Risk Management: The TLP helps organisations manage the risk associated with sharing sensitive information. By providing clear guidelines and defining appropriate restrictions for each level of sensitivity, the protocol reduces the likelihood of unauthorised disclosure and minimises the negative impacts of any security breaches.

Implementation of the Traffic Light Protocol (TLP)

Implementation of the Traffic Light Protocol (TLP) requires a number of key steps to ensure its effective and consistent use within an organisation or community. The following are some key points for TLP implementation:

Staff Training: It is essential to provide training and instruction to staff on the correct use of the TLP and understanding the different levels of sensitivity of information. This includes familiarisation with the four TLP colours and their dissemination restrictions.

Development of Guidelines: Organisations should develop internal guidelines and procedures for marking and managing information in accordance with the TLP. These guidelines should clearly state the criteria for classifying sensitive information and the actions permitted for each sensitivity level.

Integration into Operational Processes: The TLP should be integrated into the organisation’s existing operational processes, including those related to information sharing, information security and risk management. This will ensure that the protocol is applied consistently and effectively in all the organisation activities.

Collaboration with Stakeholders: Organisations should collaborate with information sharing stakeholders, including internal and external partners, to ensure a shared understanding and uniform adoption of the protocol. This collaboration may include establishing information sharing agreements and communicating TLP policies to stakeholders.

Monitoring and Review: It is important to continuously monitor the implementation of the TLP and periodically review procedures and guidelines to ensure compliance and effectiveness. This includes assessing staff performance in applying the TLP and identifying any areas for improvement.

Importance of Traffic Light Protocol (TLP) in Cyber Threat Intelligence

The Traffic Light Protocol (TLP) plays a key role in Cyber Threat Intelligence, as it provides a clear and structured system for classifying and sharing sensitive cyber threat information. This is why the TLP is crucial within this context:

Classification of Sensitive Information: In the context of Cyber Threat Intelligence, it is essential to quickly distinguish the level of sensitivity of cyber threat information. The TLP provides a clear and intuitive classification, enabling analysts to immediately identify the level of confidentiality of information and apply relevant disclosure restrictions.

Facilitating Information Sharing: The timely and secure sharing of information is essential for the effective management of cyber threats. The TLP simplifies this process, enabling analysts to share sensitive information with other organisations and trusted partners in a controlled manner that complies with disclosure restrictions.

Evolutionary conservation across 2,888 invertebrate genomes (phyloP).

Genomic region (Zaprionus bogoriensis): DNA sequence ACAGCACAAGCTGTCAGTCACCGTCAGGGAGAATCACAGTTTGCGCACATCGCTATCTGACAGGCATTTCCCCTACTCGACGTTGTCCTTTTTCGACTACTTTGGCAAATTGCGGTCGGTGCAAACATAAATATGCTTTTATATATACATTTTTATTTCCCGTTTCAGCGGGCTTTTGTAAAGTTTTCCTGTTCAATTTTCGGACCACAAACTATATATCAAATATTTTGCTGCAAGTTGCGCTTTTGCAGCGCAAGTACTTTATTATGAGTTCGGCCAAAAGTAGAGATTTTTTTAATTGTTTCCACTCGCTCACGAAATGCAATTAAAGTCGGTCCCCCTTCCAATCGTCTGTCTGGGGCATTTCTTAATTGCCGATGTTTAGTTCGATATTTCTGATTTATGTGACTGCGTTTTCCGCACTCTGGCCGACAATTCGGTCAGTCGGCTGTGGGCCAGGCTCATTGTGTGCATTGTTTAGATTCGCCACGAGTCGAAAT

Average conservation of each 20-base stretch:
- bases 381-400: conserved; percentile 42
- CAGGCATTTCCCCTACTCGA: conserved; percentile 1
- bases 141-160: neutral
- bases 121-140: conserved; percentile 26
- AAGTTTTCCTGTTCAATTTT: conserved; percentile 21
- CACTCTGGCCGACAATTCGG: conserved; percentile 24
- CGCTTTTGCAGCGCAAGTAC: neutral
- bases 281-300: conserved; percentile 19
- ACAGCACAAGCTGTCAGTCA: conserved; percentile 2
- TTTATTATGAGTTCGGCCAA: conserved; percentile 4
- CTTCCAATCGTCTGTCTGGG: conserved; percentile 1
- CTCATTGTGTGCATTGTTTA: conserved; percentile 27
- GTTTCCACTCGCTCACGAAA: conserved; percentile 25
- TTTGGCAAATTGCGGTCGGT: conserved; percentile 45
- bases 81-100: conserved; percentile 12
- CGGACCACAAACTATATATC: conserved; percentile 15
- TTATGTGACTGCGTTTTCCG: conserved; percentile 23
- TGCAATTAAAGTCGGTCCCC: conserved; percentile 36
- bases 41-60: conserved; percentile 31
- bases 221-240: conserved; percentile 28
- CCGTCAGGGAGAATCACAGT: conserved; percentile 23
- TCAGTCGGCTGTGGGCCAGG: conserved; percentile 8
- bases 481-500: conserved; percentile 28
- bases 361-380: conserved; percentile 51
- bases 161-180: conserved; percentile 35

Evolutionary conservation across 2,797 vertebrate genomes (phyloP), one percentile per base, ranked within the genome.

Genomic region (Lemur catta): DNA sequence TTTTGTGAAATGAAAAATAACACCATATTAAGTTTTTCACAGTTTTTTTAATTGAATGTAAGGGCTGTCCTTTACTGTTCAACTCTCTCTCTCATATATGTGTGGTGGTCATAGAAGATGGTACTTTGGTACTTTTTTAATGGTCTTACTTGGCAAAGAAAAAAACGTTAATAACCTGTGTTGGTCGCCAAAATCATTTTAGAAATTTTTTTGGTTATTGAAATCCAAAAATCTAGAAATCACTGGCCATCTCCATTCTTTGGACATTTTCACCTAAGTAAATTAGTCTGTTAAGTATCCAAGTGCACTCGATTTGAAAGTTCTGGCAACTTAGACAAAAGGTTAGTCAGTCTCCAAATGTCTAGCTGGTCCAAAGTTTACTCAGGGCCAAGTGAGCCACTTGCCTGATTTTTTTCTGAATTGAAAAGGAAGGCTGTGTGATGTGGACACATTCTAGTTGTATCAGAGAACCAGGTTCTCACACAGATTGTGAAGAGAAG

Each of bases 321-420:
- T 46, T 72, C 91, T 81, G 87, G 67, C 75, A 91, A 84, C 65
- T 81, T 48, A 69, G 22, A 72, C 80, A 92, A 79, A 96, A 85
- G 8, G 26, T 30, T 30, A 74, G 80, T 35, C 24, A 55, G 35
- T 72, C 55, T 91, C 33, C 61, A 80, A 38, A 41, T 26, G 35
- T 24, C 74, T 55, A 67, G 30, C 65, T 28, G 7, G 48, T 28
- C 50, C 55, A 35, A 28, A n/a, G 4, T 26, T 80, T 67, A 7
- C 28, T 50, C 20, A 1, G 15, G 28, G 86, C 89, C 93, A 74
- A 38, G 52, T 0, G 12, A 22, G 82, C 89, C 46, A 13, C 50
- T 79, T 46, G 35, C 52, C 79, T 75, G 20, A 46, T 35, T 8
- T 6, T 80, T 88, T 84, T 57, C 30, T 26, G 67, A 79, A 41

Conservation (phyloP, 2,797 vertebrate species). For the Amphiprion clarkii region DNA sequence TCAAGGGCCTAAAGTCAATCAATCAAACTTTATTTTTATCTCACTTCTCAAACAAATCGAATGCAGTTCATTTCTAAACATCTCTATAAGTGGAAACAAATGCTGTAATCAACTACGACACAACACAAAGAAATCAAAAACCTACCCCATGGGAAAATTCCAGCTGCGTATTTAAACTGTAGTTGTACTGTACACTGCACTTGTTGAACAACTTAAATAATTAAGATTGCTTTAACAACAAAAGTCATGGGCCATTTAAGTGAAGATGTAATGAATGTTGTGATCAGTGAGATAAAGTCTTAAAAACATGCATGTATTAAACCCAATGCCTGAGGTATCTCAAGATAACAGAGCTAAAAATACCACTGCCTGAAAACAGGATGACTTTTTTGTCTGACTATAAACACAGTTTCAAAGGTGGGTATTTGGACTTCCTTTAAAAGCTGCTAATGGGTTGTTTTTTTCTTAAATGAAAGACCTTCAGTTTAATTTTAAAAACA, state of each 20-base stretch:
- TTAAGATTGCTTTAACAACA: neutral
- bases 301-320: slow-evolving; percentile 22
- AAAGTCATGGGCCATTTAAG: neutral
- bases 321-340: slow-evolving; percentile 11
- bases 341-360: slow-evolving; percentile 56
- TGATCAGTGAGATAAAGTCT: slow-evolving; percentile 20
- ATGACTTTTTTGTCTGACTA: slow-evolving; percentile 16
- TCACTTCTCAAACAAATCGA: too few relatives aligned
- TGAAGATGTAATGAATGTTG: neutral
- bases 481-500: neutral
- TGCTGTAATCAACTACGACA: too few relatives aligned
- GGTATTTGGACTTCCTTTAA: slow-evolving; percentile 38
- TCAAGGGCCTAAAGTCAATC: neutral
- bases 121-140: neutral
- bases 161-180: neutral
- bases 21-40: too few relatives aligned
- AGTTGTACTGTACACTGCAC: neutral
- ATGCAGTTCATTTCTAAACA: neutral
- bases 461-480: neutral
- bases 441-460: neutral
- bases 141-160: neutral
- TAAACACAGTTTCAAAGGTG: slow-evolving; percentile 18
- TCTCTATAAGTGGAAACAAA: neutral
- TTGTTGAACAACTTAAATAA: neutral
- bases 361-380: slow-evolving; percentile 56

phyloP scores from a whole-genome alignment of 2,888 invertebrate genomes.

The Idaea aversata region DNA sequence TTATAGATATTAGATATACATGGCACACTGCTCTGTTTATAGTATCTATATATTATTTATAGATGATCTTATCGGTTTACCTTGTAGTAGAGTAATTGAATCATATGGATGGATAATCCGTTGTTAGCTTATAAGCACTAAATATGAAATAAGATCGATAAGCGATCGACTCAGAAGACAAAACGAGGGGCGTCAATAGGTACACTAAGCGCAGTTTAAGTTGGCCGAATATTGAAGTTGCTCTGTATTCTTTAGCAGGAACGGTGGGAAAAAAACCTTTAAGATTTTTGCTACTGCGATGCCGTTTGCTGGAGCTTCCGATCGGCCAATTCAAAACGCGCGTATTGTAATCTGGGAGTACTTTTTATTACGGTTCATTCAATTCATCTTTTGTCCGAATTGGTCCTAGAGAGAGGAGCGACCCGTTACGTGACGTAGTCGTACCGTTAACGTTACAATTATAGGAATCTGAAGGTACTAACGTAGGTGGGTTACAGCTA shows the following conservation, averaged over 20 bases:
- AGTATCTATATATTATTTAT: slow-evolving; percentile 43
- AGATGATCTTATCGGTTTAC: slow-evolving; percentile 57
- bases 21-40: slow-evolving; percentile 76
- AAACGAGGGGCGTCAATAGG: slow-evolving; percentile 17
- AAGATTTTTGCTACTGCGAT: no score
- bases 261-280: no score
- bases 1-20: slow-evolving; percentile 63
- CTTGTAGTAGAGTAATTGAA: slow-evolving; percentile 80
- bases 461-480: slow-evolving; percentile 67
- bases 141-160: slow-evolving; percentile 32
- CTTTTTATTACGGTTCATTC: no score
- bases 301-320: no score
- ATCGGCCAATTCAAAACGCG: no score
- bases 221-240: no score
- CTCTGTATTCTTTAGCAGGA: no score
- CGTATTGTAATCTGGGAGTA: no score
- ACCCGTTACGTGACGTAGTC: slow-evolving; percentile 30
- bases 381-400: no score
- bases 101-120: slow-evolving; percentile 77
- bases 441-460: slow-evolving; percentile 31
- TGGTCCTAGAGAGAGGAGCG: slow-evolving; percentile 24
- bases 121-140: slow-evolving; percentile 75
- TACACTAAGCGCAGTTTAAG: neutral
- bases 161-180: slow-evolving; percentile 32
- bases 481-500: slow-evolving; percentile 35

Collaboration and Cooperation: Cyber Threat Intelligence is based on collaboration and cooperation between organisations and entities that share security information. The TLP facilitates this collaboration by providing a common framework for the classification and management of sensitive information, facilitating the mutual sharing of critical data for defence against cyber threats.

Risk Management: Proper risk management is crucial in Cyber Threat Intelligence to mitigate potential cyber threats. The TLP helps manage the risk associated with sharing sensitive information by providing clear guidelines and appropriate disclosure restrictions for each level of information sensitivity.

In summary, the Traffic Light Protocol (TLP) plays a critical role in Cyber Threat Intelligence by providing a standardised and intuitive framework for classifying and sharing sensitive cyber threat information. As we have seen, this protocol promotes collaboration, facilitates information sharing and contributes to effective risk management in the context of cyber security.


The Traffic Light Protocol (TLP) is an important tool for the secure management and sharing of sensitive information, not only in Cyber Threat Intelligence, but in a wide range of operational contexts. Its clear guidelines and standardised structure enable organisations to quickly assess the level of sensitivity of information and apply disclosure restrictions consistently

By implementing the TLP, organisations can improve their ability to collaborate and cooperate with internal and external partners, facilitating the exchange of security-critical information. This facilitates a more effective response to cyber threats and better protection of digital assets.

However, it is important to remember that the success of the TLP depends on the proper training of personnel, integration into operational processes and continuous review and monitoring of procedures. Only through constant efforts to ensure compliance and effectiveness of the protocol, organisations can maximise the benefits of its adoption.

Antonio Piovesan
He graduated in Computer Engineering in 2002 and CISSP certified since 2023, entered the ICT world as an analyst/full stack developer. He continued his education by attending an executive Master in cybersecurity and data protection at 24ORE Business School. He now deals with cybersecurity governance issues in the large-scale retail sector. He has a strong passion for technology, innovation and cybersecurity, promoting the spread of digital risk awareness. He loves reading books on the history of mathematics and is a fan of science fiction literature and film.